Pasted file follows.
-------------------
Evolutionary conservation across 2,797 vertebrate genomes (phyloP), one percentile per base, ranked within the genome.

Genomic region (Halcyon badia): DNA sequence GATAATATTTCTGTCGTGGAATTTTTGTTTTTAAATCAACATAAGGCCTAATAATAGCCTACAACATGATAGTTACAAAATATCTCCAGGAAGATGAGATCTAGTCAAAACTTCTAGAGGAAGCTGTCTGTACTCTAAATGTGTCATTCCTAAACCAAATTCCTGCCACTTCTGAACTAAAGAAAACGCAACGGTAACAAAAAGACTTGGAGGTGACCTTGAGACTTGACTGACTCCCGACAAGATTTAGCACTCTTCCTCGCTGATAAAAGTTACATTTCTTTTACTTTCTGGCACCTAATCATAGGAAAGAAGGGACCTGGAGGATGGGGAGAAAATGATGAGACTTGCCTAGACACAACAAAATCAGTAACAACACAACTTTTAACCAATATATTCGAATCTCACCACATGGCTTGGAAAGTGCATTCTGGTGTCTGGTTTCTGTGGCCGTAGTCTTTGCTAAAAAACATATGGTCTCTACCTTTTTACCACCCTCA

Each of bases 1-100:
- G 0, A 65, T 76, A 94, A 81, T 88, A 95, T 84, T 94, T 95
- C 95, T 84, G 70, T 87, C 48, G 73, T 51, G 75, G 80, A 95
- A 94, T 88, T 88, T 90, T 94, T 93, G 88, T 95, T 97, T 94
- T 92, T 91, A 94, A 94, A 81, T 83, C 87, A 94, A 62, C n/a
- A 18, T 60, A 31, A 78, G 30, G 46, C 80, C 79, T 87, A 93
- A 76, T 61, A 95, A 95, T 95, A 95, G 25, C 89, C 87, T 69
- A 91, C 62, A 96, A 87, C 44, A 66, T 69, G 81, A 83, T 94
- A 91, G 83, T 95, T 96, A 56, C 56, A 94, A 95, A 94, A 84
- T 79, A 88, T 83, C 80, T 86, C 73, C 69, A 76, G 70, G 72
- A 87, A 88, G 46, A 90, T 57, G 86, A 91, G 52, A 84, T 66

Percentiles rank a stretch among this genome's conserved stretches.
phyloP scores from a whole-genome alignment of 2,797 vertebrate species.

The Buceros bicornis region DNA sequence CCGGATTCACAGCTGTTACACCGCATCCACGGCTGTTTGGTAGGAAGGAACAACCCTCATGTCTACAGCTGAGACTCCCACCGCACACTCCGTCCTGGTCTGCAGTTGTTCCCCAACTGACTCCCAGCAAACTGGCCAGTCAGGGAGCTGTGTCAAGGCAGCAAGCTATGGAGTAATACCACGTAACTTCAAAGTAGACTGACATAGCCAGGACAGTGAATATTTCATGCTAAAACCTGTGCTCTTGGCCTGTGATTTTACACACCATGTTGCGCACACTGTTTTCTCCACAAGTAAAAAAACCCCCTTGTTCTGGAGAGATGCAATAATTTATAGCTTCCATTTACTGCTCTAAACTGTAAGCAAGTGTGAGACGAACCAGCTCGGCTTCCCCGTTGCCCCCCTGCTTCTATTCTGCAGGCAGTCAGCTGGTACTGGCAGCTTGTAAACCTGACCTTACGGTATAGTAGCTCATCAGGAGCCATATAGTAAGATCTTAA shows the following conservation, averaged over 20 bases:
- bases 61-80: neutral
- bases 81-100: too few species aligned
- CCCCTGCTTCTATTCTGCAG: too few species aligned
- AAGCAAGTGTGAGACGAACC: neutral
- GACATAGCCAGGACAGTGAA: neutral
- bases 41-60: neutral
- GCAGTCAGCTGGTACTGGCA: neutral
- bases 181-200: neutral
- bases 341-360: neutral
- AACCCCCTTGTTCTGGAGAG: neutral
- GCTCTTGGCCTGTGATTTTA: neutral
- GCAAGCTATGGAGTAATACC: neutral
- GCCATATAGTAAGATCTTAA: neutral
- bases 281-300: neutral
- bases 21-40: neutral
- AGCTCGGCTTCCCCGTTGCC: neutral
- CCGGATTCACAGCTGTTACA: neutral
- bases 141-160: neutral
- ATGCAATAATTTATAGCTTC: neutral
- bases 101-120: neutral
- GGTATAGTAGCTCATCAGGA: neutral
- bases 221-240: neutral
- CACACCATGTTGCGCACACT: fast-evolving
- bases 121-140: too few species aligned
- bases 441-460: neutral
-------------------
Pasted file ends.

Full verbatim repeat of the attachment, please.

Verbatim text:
Evolutionary conservation across 2,797 vertebrate genomes (phyloP), one percentile per base, ranked within the genome.

Genomic region (Halcyon badia): DNA sequence GATAATATTTCTGTCGTGGAATTTTTGTTTTTAAATCAACATAAGGCCTAATAATAGCCTACAACATGATAGTTACAAAATATCTCCAGGAAGATGAGATCTAGTCAAAACTTCTAGAGGAAGCTGTCTGTACTCTAAATGTGTCATTCCTAAACCAAATTCCTGCCACTTCTGAACTAAAGAAAACGCAACGGTAACAAAAAGACTTGGAGGTGACCTTGAGACTTGACTGACTCCCGACAAGATTTAGCACTCTTCCTCGCTGATAAAAGTTACATTTCTTTTACTTTCTGGCACCTAATCATAGGAAAGAAGGGACCTGGAGGATGGGGAGAAAATGATGAGACTTGCCTAGACACAACAAAATCAGTAACAACACAACTTTTAACCAATATATTCGAATCTCACCACATGGCTTGGAAAGTGCATTCTGGTGTCTGGTTTCTGTGGCCGTAGTCTTTGCTAAAAAACATATGGTCTCTACCTTTTTACCACCCTCA

Each of bases 1-100:
- G 0, A 65, T 76, A 94, A 81, T 88, A 95, T 84, T 94, T 95
- C 95, T 84, G 70, T 87, C 48, G 73, T 51, G 75, G 80, A 95
- A 94, T 88, T 88, T 90, T 94, T 93, G 88, T 95, T 97, T 94
- T 92, T 91, A 94, A 94, A 81, T 83, C 87, A 94, A 62, C n/a
- A 18, T 60, A 31, A 78, G 30, G 46, C 80, C 79, T 87, A 93
- A 76, T 61, A 95, A 95, T 95, A 95, G 25, C 89, C 87, T 69
- A 91, C 62, A 96, A 87, C 44, A 66, T 69, G 81, A 83, T 94
- A 91, G 83, T 95, T 96, A 56, C 56, A 94, A 95, A 94, A 84
- T 79, A 88, T 83, C 80, T 86, C 73, C 69, A 76, G 70, G 72
- A 87, A 88, G 46, A 90, T 57, G 86, A 91, G 52, A 84, T 66

Percentiles rank a stretch among this genome's conserved stretches.
phyloP scores from a whole-genome alignment of 2,797 vertebrate species.

The Buceros bicornis region DNA sequence CCGGATTCACAGCTGTTACACCGCATCCACGGCTGTTTGGTAGGAAGGAACAACCCTCATGTCTACAGCTGAGACTCCCACCGCACACTCCGTCCTGGTCTGCAGTTGTTCCCCAACTGACTCCCAGCAAACTGGCCAGTCAGGGAGCTGTGTCAAGGCAGCAAGCTATGGAGTAATACCACGTAACTTCAAAGTAGACTGACATAGCCAGGACAGTGAATATTTCATGCTAAAACCTGTGCTCTTGGCCTGTGATTTTACACACCATGTTGCGCACACTGTTTTCTCCACAAGTAAAAAAACCCCCTTGTTCTGGAGAGATGCAATAATTTATAGCTTCCATTTACTGCTCTAAACTGTAAGCAAGTGTGAGACGAACCAGCTCGGCTTCCCCGTTGCCCCCCTGCTTCTATTCTGCAGGCAGTCAGCTGGTACTGGCAGCTTGTAAACCTGACCTTACGGTATAGTAGCTCATCAGGAGCCATATAGTAAGATCTTAA shows the following conservation, averaged over 20 bases:
- bases 61-80: neutral
- bases 81-100: too few species aligned
- CCCCTGCTTCTATTCTGCAG: too few species aligned
- AAGCAAGTGTGAGACGAACC: neutral
- GACATAGCCAGGACAGTGAA: neutral
- bases 41-60: neutral
- GCAGTCAGCTGGTACTGGCA: neutral
- bases 181-200: neutral
- bases 341-360: neutral
- AACCCCCTTGTTCTGGAGAG: neutral
- GCTCTTGGCCTGTGATTTTA: neutral
- GCAAGCTATGGAGTAATACC: neutral
- GCCATATAGTAAGATCTTAA: neutral
- bases 281-300: neutral
- bases 21-40: neutral
- AGCTCGGCTTCCCCGTTGCC: neutral
- CCGGATTCACAGCTGTTACA: neutral
- bases 141-160: neutral
- ATGCAATAATTTATAGCTTC: neutral
- bases 101-120: neutral
- GGTATAGTAGCTCATCAGGA: neutral
- bases 221-240: neutral
- CACACCATGTTGCGCACACT: fast-evolving
- bases 121-140: too few species aligned
- bases 441-460: neutral